All About Olive Oil (and How to Choose the Best!)

February 17, 2023

Olive oil is a staple in the Mediterranean diet and a growing favorite across the world. Italy is one of the top producers of olive oil, and it’s hard not to imagine the golden liquid when thinking of Italian cuisine, but it turns out there’s more to the world of olive oil than just an E.V.O.O. title. Since the 2011 publication of journalist Tom Mueller’s book, Extra Virginity: The Sublime and Scandalous World of Olive Oil, the world has been turned on to the huge business that is adulterated olive oil.

Italy is the second largest producer of olive oil, making the olive tree a common sight. Photo by Stew Dean

Italy is the second largest producer of olive oil, making the olive tree a common sight. Photo by Stew Dean

The U.S. is the best place in the world to sell fake olive oil.

In the past and, unfortunately, still today, lower-quality oil mixed with artificial food coloring is passed off as extra-virgin olive oils. While there are laws in place to monitor the use of “virgin” or “extra-virgin” on olive oil labels, the United States has considerably less, with very few strict regulations on labeling. And, since olive oil is one of the fastest-growing industries, with Americans joining the Mediterraneans in their love of the liquid gold en masse, the market is ripe with knock-offs. The truth is that virgin means it is made with natural, physical processes – not by chemistry.

Lower-quality or adulterated olive oil isn’t as good for you as the real stuff.

Extra virgin olive oil has a slight “bite” to it. That’s a good thing: It’s from a molecule called “oleocanthal” that works as an anti-inflammatory and reverses the effects of protein byproducts that are thought to contribute to Alzheimer’s. And that’s just one out of a cocktail of potent ingredients. The polyphenols in olive oil, for example, prevent cancers of the colon, breast, ovary, and prostate; diminish risk of thrombosis, stroke, and heart attack; aid the immune system; and improves cognitive functioning and memory.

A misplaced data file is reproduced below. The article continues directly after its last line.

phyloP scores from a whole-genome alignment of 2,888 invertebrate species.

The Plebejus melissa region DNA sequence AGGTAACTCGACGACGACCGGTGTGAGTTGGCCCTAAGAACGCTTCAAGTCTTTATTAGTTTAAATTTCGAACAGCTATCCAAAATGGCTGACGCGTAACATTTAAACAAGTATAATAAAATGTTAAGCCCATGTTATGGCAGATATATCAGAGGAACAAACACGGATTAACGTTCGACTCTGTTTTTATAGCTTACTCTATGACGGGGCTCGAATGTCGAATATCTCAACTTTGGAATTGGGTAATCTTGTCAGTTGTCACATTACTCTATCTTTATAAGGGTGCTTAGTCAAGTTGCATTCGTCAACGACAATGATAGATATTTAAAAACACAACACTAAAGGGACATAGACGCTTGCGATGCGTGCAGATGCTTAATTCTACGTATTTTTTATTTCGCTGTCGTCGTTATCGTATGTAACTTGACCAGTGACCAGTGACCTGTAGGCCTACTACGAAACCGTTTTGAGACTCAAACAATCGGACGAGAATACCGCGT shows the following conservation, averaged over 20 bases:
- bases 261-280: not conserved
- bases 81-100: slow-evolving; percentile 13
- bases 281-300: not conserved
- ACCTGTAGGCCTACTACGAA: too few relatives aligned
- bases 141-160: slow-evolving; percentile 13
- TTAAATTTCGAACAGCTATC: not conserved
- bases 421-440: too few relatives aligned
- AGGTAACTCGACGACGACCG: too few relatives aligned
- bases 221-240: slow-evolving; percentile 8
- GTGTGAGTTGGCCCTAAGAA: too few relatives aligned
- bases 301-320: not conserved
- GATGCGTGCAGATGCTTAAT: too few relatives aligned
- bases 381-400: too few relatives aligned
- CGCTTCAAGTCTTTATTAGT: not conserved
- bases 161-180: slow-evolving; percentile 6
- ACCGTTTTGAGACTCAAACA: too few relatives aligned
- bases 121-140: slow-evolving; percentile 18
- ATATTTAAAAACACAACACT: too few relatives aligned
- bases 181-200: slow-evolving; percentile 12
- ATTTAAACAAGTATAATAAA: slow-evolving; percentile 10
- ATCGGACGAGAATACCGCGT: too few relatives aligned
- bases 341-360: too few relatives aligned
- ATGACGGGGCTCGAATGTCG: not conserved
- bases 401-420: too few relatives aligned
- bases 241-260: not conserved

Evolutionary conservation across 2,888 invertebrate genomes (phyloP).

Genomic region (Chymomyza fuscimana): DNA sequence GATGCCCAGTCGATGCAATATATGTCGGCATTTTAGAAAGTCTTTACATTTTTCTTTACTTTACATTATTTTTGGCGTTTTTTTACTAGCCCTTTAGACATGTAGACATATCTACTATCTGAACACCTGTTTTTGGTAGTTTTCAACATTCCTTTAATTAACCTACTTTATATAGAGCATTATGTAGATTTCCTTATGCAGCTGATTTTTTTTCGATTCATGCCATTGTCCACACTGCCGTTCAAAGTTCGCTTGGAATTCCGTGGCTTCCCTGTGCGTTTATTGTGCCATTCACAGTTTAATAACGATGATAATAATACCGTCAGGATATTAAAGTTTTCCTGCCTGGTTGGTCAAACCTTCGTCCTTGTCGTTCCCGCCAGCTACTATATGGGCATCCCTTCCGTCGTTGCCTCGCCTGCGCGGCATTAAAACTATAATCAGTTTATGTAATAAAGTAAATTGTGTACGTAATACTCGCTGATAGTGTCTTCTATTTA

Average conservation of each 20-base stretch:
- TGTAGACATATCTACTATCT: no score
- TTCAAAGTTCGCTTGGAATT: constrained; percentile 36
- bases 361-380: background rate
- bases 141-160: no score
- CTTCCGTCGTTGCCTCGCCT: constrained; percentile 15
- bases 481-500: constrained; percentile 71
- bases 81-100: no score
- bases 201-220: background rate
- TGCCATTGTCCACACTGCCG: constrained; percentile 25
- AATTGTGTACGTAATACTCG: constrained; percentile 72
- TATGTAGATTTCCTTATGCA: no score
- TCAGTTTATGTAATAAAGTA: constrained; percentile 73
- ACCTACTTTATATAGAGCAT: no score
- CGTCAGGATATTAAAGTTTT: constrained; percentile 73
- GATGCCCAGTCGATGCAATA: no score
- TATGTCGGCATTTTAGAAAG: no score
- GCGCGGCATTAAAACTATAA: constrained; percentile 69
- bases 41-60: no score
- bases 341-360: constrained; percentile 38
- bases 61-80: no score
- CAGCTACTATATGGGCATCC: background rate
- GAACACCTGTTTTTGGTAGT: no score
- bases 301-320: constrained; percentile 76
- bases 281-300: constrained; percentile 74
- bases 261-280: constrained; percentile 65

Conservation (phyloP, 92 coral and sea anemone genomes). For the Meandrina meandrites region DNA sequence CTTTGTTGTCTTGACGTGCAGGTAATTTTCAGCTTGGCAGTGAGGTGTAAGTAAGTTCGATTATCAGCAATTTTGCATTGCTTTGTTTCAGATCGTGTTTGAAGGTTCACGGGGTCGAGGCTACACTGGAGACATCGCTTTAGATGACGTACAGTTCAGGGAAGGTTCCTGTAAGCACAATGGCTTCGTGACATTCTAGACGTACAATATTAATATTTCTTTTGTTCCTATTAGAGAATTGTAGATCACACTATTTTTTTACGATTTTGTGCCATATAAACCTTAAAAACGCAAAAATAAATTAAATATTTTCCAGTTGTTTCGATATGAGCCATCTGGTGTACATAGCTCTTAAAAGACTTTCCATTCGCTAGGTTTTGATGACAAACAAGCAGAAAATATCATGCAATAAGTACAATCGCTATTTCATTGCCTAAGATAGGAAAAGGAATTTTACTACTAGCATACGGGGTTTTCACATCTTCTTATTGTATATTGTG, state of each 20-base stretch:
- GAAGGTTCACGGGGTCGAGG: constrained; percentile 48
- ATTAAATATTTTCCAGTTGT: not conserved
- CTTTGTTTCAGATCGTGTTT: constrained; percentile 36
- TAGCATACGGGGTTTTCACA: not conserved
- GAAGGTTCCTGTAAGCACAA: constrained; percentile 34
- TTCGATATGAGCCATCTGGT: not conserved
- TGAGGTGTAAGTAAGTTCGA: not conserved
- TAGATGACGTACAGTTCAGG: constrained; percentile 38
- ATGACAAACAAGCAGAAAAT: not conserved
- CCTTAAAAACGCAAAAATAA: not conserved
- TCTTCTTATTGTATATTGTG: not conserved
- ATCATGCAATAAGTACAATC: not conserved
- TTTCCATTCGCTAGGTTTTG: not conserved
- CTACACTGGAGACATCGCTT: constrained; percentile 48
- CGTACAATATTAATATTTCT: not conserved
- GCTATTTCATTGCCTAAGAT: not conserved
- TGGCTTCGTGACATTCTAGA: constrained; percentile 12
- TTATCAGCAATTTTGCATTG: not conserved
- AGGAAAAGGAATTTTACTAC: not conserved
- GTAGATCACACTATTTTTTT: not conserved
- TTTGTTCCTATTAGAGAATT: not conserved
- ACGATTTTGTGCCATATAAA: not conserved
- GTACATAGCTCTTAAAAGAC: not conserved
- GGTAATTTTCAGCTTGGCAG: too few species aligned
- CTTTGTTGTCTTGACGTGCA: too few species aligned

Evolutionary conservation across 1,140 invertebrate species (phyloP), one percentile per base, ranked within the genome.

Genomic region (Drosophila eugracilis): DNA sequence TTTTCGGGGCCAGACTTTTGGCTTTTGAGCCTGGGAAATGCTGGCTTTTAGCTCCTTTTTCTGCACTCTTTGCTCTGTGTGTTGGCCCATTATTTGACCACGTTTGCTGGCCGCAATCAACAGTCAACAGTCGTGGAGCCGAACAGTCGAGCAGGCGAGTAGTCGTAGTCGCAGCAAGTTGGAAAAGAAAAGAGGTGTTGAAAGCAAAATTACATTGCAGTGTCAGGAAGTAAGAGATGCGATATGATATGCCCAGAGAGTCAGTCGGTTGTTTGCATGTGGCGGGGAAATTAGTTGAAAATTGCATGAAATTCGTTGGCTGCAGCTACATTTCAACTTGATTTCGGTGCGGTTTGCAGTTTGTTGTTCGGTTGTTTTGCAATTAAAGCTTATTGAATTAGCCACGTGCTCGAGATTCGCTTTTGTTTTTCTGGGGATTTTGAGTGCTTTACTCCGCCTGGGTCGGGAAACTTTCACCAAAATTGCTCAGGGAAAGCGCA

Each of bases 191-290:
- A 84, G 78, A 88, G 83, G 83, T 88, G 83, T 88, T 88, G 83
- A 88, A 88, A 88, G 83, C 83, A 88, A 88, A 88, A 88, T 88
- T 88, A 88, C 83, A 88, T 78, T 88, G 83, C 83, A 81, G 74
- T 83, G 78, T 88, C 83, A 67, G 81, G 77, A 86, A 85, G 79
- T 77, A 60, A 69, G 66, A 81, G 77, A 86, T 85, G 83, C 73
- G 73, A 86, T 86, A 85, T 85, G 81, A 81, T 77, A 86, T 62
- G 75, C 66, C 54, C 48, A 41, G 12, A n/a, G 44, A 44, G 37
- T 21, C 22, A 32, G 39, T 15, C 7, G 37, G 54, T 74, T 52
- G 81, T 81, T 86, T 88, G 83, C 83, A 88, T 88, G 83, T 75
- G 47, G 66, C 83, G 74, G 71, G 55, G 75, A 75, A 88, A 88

Nothing like olives drizzled in delicious olive oil! Photo by CeresB (flickr)

Nothing like olives drizzled in delicious olive oil! Photo by CeresB (flickr)

You can’t trust a “Made in Italy” label.

The U.S. still largely thinks to Italy when it thinks of olive oil – and for a good reason! Italian olive oil is considered some of the best in the world and is often a first choice for consumers looking for high-quality olive oil. It’s easy to see how a “made in Italy” label helps sell the product, unfortunately, though, it’s not always true. The Italian industry is worried about its brand reputation as food fraudsters continue to introduce low-quality blends on the market under the Italy title, giving the entire nation a bad name. Not only that, but food fraud can be dangerous as well as dishonest. With a misleading label we can’t be 100% sure about the processes, product or what exactly the food contains, possibly exposing people to allergens and other food-related illnesses.

It’s not possible for real, extra-virgin olive oil to be cheap.

You know that cheap olive oil you manage to find? Not real. The market is flooded with foreign oils that are sent to Italy to “just be bottled,” meaning it can then legally be labeled as “made in Italy” oil. Olive oil is a high-cost production and often true olive oil harvest make very little profit. There’s the expense of caring for the trees during the year, hiring workers to prune, fertilize, irrigate and control for pests and insects. Then there’s the milling, bottling, marketing, shipping. Add permits, salaries, government controls and chemical exams and you can see how a 1,90 euro bottle of “pure, extra-virgin olive oil” seems a bit hokey. In fact, it is.

Try taste-testing your olive oil before you buy!

Try taste-testing your olive oil before you buy! Photo by Jessica Spengler

So how can I choose real extra-virgin olive oil?

It’s not easy, but there are some steps you can take to be more sure you’re paying for the real deal. First, like we mentioned above, be more willing to pay. Look for containers that block natural light and look for bottles with a date of harvest – any olive oil is better used within two years of its harvest. Then, try a taste test. Like we said, the oil will have a slight bite, you’re looking for oil that is suitably fruity, bitter and even a bit peppery. Finally, your best bet is to know your vendor. Buy as locally as possible – we know you’re attracted to the Made in Italy label, but hold out for your trip to the boot to eat the real deal!

If you’re visiting Rome and want to know a little bit more about real Italian olive oil, check out our Rome Food Tour. During our trip to Campo dei Fiori market we visit one of our favorite stands, run by a family who have been selling their own olive oil here for over a century! The tour also includes numerous tastings of local produce and a pizza-making session at a local pizzeria. For details visit our Rome Food Tour.        

by Gina Mussio

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